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Hopes, fears, dreams, and ‘The Last Black Man in San Francisco’

"Brad Pitt can be your executive producer, but you’re still living at your parents’ house": Breakthrough film's star and director speak about their local history.


Two African American dreamers, Jimmie (first-time actor Jimmie Fails) and Mont (Jonathan Majors) are struggling to survive in the unforgiving reality of the City by the Bay in “The Last Black Man in San Francisco,” out Friday.

While they’re not technically the last two African Americans in SF, in the poignant surrealist film loosely based on Fails’s own life, it can surely feel like it in the heart of The City from where people of color are increasingly exiled, thanks to wave after wave of gentrification.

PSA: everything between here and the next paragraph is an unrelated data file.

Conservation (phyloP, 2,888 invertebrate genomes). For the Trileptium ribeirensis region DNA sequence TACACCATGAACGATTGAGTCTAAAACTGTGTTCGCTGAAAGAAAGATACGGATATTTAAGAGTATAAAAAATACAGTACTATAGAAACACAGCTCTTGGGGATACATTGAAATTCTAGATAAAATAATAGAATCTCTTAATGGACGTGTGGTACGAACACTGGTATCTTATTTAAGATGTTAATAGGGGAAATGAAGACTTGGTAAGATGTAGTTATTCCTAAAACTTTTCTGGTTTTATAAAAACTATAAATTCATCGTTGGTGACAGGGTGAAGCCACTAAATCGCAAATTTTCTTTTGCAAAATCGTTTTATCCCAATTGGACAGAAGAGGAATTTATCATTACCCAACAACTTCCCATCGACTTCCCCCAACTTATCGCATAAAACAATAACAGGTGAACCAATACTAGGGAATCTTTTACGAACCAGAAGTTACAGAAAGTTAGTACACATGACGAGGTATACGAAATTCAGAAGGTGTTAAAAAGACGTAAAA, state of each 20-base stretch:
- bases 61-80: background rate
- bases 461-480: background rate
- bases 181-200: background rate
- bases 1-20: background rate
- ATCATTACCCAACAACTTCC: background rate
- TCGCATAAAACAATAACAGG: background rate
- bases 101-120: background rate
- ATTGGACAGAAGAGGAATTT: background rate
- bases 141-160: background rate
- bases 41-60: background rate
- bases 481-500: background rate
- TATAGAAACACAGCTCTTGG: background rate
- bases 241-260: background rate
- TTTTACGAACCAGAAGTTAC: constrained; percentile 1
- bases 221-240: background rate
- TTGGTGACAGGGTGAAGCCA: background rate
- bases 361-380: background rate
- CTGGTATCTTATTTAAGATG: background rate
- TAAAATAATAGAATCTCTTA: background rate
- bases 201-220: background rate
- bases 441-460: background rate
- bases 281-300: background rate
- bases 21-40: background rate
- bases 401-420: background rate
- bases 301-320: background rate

In the movie, which opens Fri/7, Jimmie grew up in the Fillmore District, in a beautiful Victorian house that his grandfather was said to have built when the so-called “Harlem of the West” still boasted a thriving black community and a vibrant jazz scene. Now, Jimmie is hanging on to a proverbial life raft, living a meager existence amid the Bayview–Hunters Point projects with his aspiring playwright friend Mont and Mont’s grandfather (Danny Glover). He wants to reclaim his childhood home, calling in Mont for reinforcement in the Plan B Entertainment-produced film. [Read critic Dennis Harvey’s review here.]

I spoke to actor Jimmie Fails, 24, and first-time director Joe Talbot, 28, who’ve been buddies since childhood about their longtime friendship—Fails grew up in the Mission and Talbot in Bernal Heights; they met in Precita Park—and how it inspired The Last Black Man in San Francisco.

48 HILLS How did you two meet?